As the coach pulls away from the forest of lost travellers, I whisper to myself. “This is the story of Princess Aisha. She escaped from beasts and Mermen and with the help of the warriors, she will journey to find the King. The story will be long, but I am very brave in the face of danger and it will have a happy ending”. I hope with all my heart that this is true.
Father says; “this is the story of Princess Aisha”. We’re crouched in the basement, hands over our ears. “She is very brave in the face of danger”. There are loud noises overhead and the lights go out. “Aisha’s castle is besieged by dragons and she must escape.” “They set the sky on fire”, I whisper, finding his hand in the dark. Father says, “Get your bag, its nearly time”. It’s already on my back, the straps dig into my shoulders.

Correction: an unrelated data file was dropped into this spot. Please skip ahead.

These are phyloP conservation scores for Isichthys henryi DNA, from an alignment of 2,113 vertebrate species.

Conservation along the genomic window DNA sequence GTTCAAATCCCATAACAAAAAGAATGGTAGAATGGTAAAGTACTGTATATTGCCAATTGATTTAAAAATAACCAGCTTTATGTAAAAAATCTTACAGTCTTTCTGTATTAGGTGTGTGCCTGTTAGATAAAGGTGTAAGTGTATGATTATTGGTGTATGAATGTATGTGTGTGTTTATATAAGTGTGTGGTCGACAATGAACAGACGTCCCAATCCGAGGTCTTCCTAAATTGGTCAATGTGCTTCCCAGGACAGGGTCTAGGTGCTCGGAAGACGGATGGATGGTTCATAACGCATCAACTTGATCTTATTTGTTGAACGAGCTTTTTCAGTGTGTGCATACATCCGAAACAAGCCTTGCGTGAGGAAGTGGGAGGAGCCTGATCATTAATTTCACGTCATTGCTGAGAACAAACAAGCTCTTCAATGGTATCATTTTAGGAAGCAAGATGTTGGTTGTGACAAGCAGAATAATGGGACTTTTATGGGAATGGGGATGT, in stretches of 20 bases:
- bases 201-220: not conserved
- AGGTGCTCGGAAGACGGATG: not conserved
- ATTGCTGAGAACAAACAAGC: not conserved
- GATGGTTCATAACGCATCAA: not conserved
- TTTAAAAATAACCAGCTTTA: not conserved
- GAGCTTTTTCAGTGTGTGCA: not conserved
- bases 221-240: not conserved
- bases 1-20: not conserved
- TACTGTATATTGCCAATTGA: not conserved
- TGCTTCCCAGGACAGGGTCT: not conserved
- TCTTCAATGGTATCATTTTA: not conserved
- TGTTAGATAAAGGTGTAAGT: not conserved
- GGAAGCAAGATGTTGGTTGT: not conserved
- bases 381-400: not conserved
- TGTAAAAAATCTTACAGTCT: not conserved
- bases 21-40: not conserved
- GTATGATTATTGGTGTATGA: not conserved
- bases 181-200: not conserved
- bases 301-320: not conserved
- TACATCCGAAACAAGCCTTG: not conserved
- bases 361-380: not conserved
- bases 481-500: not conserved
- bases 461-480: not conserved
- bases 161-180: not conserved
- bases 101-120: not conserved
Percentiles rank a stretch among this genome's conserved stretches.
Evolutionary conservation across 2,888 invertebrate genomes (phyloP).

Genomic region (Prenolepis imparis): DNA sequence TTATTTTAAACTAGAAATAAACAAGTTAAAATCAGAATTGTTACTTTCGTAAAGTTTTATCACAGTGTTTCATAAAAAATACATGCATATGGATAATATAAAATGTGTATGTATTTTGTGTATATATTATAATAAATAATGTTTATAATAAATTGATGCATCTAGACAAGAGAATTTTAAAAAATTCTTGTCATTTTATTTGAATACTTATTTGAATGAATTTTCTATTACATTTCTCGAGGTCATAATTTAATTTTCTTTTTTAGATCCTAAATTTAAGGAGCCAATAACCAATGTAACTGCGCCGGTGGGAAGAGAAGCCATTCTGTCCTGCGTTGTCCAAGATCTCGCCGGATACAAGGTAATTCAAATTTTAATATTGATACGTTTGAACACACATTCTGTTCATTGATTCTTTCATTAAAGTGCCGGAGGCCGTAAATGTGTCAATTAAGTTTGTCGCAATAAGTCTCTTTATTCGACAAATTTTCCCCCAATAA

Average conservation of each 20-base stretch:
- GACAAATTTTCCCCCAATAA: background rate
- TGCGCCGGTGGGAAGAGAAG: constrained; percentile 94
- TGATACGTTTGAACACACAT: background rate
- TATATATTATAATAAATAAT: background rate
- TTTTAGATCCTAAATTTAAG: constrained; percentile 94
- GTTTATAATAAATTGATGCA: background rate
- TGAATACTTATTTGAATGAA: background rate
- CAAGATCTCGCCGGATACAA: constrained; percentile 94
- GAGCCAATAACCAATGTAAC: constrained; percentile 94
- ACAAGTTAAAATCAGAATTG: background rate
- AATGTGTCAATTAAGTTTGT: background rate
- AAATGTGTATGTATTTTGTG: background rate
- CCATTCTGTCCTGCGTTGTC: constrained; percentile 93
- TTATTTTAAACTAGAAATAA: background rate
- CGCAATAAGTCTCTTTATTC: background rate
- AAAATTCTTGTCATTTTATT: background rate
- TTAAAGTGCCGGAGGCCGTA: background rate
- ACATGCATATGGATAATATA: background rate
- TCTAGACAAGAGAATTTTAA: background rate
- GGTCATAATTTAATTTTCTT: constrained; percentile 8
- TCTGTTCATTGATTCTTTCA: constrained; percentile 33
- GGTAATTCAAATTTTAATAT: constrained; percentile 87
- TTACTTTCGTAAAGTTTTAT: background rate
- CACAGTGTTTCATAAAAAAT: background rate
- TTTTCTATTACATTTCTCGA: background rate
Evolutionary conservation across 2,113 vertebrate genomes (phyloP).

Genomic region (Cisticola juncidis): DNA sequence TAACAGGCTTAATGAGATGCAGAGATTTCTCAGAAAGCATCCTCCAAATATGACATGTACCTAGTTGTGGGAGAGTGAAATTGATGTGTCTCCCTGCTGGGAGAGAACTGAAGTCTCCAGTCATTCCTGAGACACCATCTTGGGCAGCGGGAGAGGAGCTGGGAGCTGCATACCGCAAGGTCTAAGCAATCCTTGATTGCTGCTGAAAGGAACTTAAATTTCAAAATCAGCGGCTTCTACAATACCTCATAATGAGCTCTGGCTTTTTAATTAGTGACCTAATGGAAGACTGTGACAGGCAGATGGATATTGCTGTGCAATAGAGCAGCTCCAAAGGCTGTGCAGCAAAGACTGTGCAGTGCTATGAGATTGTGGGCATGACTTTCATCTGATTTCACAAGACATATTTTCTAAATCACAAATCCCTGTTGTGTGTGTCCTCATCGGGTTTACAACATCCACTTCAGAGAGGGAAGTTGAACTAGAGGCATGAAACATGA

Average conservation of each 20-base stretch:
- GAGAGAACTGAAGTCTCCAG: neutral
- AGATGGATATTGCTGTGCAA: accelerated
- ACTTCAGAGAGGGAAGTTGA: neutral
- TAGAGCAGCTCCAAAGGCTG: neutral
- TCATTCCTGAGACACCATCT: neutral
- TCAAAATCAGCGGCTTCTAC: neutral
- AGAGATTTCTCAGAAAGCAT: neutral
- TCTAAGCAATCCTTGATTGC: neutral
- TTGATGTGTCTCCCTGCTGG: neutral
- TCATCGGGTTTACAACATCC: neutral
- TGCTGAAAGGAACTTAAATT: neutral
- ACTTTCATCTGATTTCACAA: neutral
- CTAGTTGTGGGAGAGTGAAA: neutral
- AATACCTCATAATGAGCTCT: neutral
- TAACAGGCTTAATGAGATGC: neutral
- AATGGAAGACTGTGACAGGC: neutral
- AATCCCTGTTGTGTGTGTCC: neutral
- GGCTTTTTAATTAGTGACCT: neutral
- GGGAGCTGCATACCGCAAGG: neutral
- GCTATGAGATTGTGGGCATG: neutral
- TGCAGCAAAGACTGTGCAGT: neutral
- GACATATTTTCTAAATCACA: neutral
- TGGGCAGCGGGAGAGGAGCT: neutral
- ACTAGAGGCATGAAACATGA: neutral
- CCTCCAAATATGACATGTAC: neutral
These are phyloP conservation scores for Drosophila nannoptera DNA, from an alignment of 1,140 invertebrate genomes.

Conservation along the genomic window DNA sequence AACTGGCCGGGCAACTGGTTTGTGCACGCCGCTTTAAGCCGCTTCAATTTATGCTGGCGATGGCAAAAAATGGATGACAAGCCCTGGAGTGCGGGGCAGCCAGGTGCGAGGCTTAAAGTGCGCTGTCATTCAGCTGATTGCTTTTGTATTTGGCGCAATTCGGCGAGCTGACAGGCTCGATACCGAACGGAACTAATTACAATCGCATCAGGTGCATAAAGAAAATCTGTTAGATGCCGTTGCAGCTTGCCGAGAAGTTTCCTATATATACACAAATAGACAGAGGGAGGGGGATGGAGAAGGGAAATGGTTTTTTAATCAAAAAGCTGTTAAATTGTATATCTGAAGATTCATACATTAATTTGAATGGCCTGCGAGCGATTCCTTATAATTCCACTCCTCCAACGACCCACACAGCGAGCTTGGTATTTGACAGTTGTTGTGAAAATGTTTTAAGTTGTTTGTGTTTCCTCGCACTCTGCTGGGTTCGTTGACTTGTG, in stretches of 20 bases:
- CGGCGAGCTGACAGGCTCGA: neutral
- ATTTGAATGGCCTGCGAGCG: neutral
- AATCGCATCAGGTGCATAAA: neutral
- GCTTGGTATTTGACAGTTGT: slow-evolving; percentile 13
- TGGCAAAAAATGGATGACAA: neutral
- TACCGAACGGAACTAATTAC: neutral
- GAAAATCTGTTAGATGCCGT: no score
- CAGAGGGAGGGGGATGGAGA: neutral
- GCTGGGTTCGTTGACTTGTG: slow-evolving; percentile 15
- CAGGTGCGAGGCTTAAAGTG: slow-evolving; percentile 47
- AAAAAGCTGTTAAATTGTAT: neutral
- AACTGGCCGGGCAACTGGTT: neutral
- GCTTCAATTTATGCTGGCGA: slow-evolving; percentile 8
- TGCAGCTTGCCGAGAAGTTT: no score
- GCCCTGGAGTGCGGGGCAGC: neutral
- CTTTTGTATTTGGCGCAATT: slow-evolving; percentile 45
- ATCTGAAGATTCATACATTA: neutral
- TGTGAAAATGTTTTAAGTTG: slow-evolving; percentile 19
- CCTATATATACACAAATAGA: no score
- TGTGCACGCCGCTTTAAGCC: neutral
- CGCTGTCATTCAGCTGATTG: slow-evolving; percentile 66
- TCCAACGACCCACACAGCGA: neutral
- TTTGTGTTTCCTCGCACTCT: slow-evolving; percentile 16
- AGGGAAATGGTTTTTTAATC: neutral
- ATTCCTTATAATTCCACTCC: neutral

Princess Aisha speaks an enchantment, to make her bag as light as a feather.
A shout from outside. “Come on - your uncle’s here”.
As they step into the sun, Princess Aisha looks behind at her kingdom. The charred remains of the royal chambers crumble into pools of toxic mercury, seeping up through cracks in the earth.
“It looks like the sewers have burst” says Uncle, “we’d better get to higher ground”. “How far to the border?” Father asks. “Eight hours if we can find someone to drive us”.
We’d been walking for days.
Princess Aisha could feel the enchantments wearing off. Her back ached and her feet were weary. For safety, she travels in disguise. In tattered robes she moves through the crowds without being recognised. A mass of peasants is gathering at the foot of the most enormous wall that the Princess has ever seen. A sheer obsidian cliff, extending in both directions as far as the eye can see, reaches up into the clouds. Little openings reveal blindingly unnatural light on the other side. She can hear loud shouting and smell smoke.